FIFA's new anti-racism chief wants to meet the perpetrators and victims of racial abuse in the Premier League as part of a fact-finding mission.
Jeffrey Webb, the president of the CONCACAF federation, is to head up a new FIFA task force to tackle racism and is to come to England to see how the Football Association has responded to the Luis Suarez and John Terry cases.
Asked about the two cases, Webb, from the Cayman Islands, said: "It is a huge concern to be honest. During a game for me it is unacceptable, I think the incidents were unacceptable."
He continued: "The FA has been very aggressive in their campaign and I think if these incidents do exist in an environment such as the Premier League then it begs the question what happens in some other leagues where they don't have the resources and the will and the desire as the English FA has had over the years.
"I will be meeting with the FA chairman David Bernstein and visiting the FA. At that time I would also like to meet with some of the players, perhaps have a round-table discussion to talk to the players and get their input, get some suggestions from them and learn from what their experiences are.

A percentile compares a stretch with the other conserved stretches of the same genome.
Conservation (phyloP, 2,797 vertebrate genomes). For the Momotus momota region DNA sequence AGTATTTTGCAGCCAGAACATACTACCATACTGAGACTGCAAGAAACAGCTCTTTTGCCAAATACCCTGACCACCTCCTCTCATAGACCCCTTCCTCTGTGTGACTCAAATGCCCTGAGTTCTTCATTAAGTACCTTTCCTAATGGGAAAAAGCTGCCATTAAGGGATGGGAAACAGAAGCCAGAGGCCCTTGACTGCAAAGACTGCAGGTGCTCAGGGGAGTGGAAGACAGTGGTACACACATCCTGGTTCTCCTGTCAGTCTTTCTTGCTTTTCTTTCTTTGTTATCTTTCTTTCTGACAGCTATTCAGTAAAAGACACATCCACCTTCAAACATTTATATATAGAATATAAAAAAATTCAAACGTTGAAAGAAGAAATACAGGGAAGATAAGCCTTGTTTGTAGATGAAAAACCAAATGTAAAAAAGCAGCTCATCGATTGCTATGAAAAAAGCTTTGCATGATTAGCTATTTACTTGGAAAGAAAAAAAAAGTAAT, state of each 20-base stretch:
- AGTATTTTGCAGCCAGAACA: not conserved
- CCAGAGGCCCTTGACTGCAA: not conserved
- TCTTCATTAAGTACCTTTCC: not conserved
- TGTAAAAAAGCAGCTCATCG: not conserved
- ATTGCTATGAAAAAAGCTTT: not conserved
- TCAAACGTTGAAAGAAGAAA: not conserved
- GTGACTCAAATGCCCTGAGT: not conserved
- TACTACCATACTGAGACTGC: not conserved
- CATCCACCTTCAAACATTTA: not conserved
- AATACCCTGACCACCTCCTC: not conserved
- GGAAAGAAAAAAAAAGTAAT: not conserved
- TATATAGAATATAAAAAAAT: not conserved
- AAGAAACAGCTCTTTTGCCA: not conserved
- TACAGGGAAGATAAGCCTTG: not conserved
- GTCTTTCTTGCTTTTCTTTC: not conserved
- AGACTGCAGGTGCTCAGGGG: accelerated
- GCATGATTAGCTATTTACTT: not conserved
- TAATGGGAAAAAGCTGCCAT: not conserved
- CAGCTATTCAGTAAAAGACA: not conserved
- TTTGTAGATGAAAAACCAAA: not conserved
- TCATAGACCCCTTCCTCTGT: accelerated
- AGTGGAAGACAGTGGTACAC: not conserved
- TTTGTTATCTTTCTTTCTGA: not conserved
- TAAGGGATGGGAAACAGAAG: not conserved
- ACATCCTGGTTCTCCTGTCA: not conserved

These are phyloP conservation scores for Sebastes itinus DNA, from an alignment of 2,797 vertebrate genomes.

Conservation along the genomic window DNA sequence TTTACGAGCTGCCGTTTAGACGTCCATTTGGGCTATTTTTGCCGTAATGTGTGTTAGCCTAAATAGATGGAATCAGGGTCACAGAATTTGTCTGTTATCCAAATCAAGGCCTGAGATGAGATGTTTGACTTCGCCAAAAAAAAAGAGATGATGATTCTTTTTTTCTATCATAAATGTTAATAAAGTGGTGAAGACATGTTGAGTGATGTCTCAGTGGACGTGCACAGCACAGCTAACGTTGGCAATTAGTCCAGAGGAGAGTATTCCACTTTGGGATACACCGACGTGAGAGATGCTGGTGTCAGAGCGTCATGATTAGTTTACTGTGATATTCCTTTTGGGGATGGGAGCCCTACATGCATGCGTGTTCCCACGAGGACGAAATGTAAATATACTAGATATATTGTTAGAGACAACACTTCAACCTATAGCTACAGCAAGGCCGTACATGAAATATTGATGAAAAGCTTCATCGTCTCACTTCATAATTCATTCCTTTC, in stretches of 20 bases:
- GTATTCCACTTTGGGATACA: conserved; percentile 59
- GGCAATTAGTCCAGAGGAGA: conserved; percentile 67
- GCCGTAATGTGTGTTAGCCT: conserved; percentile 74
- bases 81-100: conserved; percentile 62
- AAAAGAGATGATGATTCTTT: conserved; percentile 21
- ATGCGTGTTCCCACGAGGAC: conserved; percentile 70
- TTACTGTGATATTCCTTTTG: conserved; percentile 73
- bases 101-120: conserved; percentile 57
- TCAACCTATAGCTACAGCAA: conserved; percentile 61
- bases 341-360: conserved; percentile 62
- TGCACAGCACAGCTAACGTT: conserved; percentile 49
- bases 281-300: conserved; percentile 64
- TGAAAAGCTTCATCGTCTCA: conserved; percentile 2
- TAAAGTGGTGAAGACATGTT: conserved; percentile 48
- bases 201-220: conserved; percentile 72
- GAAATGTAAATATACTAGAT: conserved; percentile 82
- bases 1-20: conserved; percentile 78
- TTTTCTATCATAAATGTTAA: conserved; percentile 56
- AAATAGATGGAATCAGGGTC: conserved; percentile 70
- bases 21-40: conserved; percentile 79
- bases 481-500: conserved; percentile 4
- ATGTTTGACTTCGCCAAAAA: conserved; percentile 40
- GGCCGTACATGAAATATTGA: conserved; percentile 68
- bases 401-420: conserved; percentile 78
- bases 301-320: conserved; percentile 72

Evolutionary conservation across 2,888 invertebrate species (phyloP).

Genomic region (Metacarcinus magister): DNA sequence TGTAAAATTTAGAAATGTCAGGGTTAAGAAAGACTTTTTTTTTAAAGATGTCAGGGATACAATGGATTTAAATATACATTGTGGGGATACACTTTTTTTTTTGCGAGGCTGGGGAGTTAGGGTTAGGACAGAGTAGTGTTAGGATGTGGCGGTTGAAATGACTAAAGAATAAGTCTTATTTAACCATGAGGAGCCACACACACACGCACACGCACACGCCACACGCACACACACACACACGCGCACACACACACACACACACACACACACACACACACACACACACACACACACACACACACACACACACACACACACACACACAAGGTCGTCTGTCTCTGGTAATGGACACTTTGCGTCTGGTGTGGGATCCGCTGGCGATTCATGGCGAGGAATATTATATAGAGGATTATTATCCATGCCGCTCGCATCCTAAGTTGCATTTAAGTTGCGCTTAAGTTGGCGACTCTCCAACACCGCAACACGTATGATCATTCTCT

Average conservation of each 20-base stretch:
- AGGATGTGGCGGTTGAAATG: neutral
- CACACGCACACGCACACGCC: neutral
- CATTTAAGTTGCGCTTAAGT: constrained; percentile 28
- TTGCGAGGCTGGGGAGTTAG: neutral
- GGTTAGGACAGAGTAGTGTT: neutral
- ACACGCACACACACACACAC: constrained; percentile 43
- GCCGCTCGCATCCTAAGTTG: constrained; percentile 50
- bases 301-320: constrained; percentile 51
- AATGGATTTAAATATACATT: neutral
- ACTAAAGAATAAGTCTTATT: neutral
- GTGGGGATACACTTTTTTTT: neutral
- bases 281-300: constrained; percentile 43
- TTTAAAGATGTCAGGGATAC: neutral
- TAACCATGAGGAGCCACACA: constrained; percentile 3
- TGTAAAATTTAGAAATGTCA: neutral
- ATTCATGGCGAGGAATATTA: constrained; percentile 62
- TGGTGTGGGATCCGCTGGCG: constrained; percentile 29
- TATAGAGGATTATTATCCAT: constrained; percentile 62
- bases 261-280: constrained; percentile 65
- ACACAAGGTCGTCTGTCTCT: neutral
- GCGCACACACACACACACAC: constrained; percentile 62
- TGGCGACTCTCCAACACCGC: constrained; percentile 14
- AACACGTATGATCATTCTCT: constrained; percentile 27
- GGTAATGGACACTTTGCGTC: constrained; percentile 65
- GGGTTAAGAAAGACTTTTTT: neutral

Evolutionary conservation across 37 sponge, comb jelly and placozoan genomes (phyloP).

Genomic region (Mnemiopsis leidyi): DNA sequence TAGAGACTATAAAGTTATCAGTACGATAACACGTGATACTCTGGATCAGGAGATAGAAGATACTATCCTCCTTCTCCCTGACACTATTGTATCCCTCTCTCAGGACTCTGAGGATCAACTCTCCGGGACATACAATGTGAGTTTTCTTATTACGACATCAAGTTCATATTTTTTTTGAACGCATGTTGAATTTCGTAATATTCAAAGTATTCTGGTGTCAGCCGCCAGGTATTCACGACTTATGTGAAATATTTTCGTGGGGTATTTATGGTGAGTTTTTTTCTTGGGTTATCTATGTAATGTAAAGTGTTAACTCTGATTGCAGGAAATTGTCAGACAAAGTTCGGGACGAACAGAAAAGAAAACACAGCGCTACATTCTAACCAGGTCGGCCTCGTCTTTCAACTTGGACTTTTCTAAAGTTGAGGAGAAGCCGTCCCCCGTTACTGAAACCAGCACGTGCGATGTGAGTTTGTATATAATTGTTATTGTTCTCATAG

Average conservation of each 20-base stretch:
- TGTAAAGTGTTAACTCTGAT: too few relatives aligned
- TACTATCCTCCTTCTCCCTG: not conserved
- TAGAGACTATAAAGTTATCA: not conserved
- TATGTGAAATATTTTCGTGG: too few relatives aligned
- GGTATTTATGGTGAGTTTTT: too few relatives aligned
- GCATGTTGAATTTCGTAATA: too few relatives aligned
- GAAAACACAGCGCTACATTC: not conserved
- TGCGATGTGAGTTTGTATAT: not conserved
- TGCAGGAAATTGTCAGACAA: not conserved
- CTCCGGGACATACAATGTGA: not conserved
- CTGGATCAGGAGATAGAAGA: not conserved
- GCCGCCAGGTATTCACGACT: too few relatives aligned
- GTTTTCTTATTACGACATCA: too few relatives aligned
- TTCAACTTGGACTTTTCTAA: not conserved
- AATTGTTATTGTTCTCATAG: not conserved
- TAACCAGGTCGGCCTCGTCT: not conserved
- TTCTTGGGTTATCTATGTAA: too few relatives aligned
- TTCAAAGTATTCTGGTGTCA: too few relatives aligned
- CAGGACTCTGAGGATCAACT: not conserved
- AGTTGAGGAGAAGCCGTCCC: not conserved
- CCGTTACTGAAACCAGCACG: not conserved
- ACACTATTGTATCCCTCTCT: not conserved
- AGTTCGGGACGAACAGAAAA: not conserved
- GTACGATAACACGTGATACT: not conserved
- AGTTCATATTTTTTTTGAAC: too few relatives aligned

"Obviously there's a number of players who have been victimised, targeted. Plus we would like to hear both sides really."
Webb, speaking in Edinburgh at the International FA Board, said he hoped to meet the FA before the end of April, and insisted that black players had been let down by football's authorities.
He added: "We've been talking for a long time in football and I don't really think that we've supported the players. I don't think we've necessarily put the right sanctions in place to support them. It's a travesty that it comes to that.
"We as FIFA and the governing bodies have to make sure that players like Kevin Prince-Boateng and all the players around the world have the same rights and opportunities.
"I really don't think that financial instruments in today's world is enough to deal with it. With the money that's involved in football today, the fines that are being established, I don't think they're working, obviously."